PITTSBURGH (KDKA) — The last thing you expect when you are on birth control is an unintended pregnancy, but that is exactly what happened to a Miami woman represented by a law firm with offices in Pittsburgh.
“Our client has gone through a lot, unfortunately,” says attorney Roopal Luhana, with Chaffin Luhana. “Not only did she become pregnant, but after becoming pregnant she suffered a lot of physical and emotional damages because she suffered a miscarriage.”
Attorneys for the woman say it was the birth control pill Taytulla, a soft gel oral contraceptive manufactured by Allergan USA and widely distributed by doctors in free sample packs.
In a lawsuit just filed, they allege Allergan reversed the order of maroon and pink pills to the detriment of women.
“If you look at the blister packs, they have 28 pills, as Roopal said, and there are four that are just reminder pills — they are simple placebos — and those four were simply put at the front of the line instead of the back of the line,” notes attorney Eric Chaffin. “So women, as Roopal said, who think they are being protected from pregnancy, unfortunately, aren’t.
“As a result, women are becoming pregnant like our client we filed the first case in the country for,” adds Chaffin.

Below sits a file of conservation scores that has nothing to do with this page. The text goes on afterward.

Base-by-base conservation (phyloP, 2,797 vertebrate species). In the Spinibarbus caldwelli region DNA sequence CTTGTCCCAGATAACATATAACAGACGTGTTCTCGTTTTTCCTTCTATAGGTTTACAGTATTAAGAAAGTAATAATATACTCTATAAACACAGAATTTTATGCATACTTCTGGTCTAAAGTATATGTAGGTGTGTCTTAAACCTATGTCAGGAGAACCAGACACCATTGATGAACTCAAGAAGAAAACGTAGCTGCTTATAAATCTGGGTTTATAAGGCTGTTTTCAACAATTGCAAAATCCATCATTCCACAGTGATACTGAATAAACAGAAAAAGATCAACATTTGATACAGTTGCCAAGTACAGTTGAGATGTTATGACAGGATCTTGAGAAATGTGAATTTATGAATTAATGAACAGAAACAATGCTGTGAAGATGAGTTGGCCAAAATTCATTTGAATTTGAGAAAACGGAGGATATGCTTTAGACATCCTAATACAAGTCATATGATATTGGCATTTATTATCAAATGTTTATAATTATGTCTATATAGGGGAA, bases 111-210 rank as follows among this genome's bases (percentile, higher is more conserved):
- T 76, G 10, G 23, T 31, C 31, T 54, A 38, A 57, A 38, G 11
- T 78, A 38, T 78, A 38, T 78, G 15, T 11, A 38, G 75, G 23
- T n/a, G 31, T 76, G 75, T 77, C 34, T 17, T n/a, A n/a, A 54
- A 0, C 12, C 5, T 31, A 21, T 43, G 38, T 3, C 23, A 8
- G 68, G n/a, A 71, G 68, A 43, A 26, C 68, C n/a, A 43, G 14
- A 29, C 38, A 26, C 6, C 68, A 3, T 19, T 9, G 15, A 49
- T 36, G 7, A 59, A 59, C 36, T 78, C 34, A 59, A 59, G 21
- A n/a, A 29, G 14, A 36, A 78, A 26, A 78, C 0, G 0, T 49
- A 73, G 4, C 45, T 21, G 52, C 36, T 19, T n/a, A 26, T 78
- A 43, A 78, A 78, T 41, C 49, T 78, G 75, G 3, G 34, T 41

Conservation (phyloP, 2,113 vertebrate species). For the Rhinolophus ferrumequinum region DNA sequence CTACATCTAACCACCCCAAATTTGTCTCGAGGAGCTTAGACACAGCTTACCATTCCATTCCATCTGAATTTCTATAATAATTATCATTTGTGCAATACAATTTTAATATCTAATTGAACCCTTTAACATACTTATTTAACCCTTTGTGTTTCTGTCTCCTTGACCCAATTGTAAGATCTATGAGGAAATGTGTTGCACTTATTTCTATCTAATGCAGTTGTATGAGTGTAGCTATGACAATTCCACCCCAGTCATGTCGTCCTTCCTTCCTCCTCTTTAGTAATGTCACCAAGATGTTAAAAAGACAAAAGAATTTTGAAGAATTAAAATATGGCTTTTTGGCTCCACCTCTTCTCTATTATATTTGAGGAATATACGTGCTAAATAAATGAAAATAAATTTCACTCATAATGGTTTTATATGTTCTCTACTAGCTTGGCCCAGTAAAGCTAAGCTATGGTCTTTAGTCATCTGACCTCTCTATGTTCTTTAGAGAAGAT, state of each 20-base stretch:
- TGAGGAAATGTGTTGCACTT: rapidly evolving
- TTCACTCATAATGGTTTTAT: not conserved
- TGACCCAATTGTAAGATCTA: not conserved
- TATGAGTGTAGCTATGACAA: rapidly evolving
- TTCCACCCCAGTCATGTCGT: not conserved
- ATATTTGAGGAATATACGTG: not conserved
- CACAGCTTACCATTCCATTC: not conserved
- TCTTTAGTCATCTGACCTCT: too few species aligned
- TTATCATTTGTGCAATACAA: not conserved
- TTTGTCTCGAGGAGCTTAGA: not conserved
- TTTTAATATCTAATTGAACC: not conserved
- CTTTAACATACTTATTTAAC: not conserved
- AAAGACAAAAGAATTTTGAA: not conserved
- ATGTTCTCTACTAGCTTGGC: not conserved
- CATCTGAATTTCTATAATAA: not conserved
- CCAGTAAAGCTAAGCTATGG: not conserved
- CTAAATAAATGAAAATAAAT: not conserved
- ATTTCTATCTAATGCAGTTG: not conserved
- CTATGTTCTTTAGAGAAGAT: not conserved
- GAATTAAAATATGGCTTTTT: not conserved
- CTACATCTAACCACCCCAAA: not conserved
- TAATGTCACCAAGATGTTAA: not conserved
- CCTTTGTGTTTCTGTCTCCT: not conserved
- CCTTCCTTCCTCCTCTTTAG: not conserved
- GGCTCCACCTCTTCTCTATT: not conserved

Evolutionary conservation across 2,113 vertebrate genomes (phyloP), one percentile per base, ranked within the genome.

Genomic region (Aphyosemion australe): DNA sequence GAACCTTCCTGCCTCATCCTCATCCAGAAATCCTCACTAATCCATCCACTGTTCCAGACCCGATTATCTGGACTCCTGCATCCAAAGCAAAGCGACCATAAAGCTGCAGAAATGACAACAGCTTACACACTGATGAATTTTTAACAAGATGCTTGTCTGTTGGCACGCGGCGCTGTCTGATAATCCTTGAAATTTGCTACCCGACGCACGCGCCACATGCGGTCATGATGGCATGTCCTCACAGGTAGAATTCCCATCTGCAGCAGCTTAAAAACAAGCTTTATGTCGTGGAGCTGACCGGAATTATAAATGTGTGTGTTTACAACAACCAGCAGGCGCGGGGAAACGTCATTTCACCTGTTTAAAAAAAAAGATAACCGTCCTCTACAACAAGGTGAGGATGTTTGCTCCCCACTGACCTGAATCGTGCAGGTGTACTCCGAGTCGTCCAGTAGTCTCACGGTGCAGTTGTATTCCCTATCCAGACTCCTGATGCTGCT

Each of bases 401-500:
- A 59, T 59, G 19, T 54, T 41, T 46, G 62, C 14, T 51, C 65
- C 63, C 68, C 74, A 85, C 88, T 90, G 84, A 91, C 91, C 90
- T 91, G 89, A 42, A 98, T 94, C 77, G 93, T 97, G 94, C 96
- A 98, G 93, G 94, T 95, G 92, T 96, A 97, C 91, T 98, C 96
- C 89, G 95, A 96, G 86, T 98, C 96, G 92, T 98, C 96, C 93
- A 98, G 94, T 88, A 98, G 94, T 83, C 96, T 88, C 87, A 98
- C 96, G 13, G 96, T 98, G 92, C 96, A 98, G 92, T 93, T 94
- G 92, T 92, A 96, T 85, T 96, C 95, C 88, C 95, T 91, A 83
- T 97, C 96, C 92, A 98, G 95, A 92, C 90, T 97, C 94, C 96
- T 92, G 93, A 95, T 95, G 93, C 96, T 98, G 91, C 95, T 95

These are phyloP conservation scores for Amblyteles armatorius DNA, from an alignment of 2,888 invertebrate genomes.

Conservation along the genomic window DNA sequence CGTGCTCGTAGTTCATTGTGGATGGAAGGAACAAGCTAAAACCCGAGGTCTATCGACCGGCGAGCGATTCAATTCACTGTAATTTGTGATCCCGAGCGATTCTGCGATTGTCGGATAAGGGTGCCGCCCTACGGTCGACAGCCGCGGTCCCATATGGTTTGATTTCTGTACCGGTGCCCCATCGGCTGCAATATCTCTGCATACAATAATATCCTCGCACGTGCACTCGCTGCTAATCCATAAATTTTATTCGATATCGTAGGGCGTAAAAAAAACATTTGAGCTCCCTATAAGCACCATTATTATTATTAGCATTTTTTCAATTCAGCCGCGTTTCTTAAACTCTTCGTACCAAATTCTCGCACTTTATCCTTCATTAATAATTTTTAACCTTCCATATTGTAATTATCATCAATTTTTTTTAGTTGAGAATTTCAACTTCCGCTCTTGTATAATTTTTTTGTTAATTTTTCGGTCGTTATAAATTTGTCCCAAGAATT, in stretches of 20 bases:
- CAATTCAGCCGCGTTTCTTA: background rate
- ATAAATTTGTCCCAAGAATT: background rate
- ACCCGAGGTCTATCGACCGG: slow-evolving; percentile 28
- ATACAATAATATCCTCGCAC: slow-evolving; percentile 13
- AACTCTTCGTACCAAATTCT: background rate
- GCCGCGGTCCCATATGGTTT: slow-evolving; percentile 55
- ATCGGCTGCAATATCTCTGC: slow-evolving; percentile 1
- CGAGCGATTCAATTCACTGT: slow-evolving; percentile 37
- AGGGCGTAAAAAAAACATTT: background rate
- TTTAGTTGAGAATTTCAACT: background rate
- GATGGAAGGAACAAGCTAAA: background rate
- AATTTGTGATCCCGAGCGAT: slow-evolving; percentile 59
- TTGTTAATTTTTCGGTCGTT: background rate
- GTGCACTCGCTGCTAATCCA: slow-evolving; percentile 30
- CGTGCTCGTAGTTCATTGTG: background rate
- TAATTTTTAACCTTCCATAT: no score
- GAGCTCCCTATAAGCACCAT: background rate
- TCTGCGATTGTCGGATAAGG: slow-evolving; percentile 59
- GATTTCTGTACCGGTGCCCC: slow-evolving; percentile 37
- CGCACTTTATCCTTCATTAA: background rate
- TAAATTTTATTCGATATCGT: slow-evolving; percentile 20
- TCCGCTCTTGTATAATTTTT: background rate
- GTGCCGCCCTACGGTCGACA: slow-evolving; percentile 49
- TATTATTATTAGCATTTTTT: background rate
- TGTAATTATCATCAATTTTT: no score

With 170,000 sample packs out there, more pregnancies are likely, the attorneys say.
“Several women have contacted us and we are currently investigating their cases,” notes Luhana.
“Unfortunately, because there are 170,000 samples out there that are wrongly sequenced, and they’ve been out there since August of 2017, and they really aren’t set to expire until next year, the propensity or chance of a woman becoming pregnant using these pills is still significant,” says Chaffin.
Allergan issued a recall on May 29, but the lawyers say that could be too late for some.
They urge women who use Taytulla to contact their physicians.
“You can look at your sample pack and if you have those maroon pills up front in the sample pack — the first four in the sequence — not at the end, then that’s a good sign that you have a mis-sequenced packet and, therefore, you should contact your doctor,” says Chaffin.